Wednesday, May 11, 2011

Corregidor Island, Cavite


WHERE: Corregidor Island, Cavite
DATE OF TRAVEL: December 30-31, 2008 and April 08, 2011
WHY YOU SHOULD GO:
1. It's a great place to have an adventure and learn about our history at the same time.
2. It's one of the most underrated destinations in the Philippines!
3. All the tour guides of Sun Cruises are well-trained and funny!
4. It's so near Manila YET you're transported to a totally different world!
FEES: Day trips start at P1,999 and overnight packages start at P2,500 (for that small difference, we highly recommend doing an overnight trip!)
NOTE: It gets really hot during summer so make sure to bring lots of water and wear light clothes.

DESCRIPTION: Just 48 kilometers west of Manila and a little over an hour travel by ferry lies one of the Philippines’s most treasured gems and one of the best destinations in the country to learn history: Corregidor, an island which in Spanish literally means “to correct”. One story says it was called Isla de Corregidor because this was where all ships entering Manila Bay stopped to have their documents checked; another version claims that it used to be a correctional institution during the Spanish era. No one exactly knows the real story, but one thing is for sure: ever since man had laid foot on this island, it has become witness to this country’s colorful and oftentimes painful history.

In 1898, the Philippines was bought by the Americans from the Spaniards for $20 million. Shortly after, this island was organized as an American Military Reservation. While it is only 6 kilometers long and 2.4 kilometers wide, $150 million was spent for this tiny island, making it one of the best American bases outside the United States. You probably wonder why, and the answer lies in its strategic location. Corregidor Island is the biggest out of the five islands that surround Manila Bay, then the finest natural harbor in the Orient. It was said that whoever got Corregidor, got Manila Bay, which was why the Japanese were exerting so much effort on Corregidor’s fall. As long as the Japanese were denied the use of Manila Bay, they could not continue their future conquests. Some say Corregidor saved Australia from Japanese attack during the war.

The siege in Corregidor began on December 29, 1941, but the Filipino-American heroes held out until May 6, 1942, 27 days after the famous Bataan Death March, long after their ration and reinforcements were gone. Afraid that the Japanese would capture thousands of helpless, wounded men in the Malinta tunnel, General Wainwright surrendered to the Japanese, making Corregidor the last standing military camp of Filipino and American soldiers in the Philippines.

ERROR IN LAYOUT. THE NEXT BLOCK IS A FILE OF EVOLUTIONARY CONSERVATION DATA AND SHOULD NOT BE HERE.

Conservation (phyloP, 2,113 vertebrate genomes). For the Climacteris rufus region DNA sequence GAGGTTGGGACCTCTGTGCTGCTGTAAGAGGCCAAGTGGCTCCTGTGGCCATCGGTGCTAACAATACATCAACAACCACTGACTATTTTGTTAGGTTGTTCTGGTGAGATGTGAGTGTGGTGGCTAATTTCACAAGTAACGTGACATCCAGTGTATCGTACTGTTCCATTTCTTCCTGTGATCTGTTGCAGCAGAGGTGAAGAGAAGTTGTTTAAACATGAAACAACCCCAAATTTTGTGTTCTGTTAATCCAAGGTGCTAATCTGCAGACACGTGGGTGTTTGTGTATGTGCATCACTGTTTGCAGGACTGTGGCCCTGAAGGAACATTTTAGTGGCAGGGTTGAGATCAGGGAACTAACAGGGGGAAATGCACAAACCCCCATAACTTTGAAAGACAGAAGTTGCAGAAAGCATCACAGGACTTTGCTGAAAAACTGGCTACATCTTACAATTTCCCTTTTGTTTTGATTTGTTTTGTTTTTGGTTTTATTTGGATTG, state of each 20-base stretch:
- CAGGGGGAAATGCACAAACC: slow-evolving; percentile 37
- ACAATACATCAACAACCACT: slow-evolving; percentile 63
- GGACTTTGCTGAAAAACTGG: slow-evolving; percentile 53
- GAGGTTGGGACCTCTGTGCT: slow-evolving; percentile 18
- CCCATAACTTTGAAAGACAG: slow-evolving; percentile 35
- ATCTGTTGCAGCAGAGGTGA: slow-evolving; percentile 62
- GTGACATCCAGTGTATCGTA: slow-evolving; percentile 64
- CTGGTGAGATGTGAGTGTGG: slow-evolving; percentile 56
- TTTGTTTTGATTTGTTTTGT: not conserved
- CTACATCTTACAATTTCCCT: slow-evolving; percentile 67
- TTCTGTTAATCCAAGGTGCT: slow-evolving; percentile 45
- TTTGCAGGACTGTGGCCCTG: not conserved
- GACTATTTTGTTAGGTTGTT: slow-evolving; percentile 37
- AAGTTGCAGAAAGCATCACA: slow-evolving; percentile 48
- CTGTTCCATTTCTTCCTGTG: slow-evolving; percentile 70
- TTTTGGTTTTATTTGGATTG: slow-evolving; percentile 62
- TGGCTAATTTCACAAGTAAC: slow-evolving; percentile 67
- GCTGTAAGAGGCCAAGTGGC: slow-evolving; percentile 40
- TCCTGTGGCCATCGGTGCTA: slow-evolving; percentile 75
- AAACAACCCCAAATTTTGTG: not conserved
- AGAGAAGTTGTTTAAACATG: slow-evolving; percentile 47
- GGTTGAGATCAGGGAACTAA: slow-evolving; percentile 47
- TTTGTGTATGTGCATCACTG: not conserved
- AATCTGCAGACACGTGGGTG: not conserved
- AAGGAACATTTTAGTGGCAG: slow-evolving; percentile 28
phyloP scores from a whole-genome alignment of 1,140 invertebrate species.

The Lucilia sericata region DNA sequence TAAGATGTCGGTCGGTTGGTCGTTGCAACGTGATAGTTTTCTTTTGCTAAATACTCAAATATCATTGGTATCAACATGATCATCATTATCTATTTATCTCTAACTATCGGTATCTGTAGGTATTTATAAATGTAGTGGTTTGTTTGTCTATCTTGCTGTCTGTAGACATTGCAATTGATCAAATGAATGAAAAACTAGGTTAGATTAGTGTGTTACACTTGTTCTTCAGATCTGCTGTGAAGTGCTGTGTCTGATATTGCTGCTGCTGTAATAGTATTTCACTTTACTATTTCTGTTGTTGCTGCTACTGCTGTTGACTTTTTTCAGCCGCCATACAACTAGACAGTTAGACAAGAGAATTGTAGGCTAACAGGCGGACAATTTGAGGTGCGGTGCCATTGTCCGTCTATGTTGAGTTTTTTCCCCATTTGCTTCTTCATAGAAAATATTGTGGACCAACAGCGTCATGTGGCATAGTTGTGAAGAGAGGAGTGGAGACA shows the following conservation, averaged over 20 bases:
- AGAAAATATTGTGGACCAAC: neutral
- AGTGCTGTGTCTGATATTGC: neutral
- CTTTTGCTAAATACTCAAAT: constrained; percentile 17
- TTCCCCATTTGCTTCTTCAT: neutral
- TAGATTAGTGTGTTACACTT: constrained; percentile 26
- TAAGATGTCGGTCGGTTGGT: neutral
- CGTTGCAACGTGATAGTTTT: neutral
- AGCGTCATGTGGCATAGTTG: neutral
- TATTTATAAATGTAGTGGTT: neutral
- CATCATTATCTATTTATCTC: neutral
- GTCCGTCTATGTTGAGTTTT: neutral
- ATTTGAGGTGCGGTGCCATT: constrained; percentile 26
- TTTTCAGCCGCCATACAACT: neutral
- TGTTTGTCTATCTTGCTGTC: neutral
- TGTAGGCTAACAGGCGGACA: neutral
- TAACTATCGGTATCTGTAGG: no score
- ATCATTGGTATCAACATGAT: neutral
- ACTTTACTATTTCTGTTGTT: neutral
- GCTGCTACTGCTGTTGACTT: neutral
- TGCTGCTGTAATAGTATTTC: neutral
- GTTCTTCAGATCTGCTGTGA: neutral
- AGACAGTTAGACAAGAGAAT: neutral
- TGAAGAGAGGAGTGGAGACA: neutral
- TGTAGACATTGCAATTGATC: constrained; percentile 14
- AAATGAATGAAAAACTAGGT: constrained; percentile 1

On February 26, 1945, Corregidor was finally recaptured by the Americans, but as they say, freedom is not free. It took thousands of men and women before peace was regained in this tiny island.

Today, the ghosts of the past are seen through its ruins. Virtually left untouched since their destruction, this island transports you back in time, as if war has just ended. But even though this place serves as a perfect destination to get hold of the past, Corregidor is anything but dark. With a population of only a little over a hundred (with no permanent residents), one can expect a well-maintained, nostalgic, peaceful and quiet surrounding.

Corregidor is definitely a must-see for history buffs, and it is also the perfect weekend getaway for photography enthusiasts, adventure seekers, nature lovers, hopeless romantics and Filipinos looking for some patriotic inspiration.

Below are the best ways one can experience Corregidor:

1) Join The Historic Daytour of Corregidor –Especially for first timers, this is the best way to see Corregidor. With a replica of the historic tranvia as your transportation and knowledgeable tour guides to take guests around, one will not go wrong with this tour. You will be taken to all the major points of Corregidor Island including the ruins of the barracks, headquarters and cinema, batteries, tunnels, memorials and museums.


2) Experience The Malinta Tunnel Lights & Sounds Show – For an added P150.00 during the Historic Daytour, this 30-minute light-and-sound show chronicles the significance of the Malinta Tunnel during World War II. This is where former President Manuel L. Quezon and Vice President Sergio Osmena took their oath for their second term in office. Named Malinta because many leeches (which in Filipino is called linta) were found in the area, this tunnel served as a hospital, arsenal and fuel reservoir where thousands of Filipinos, Americans and Japanese died.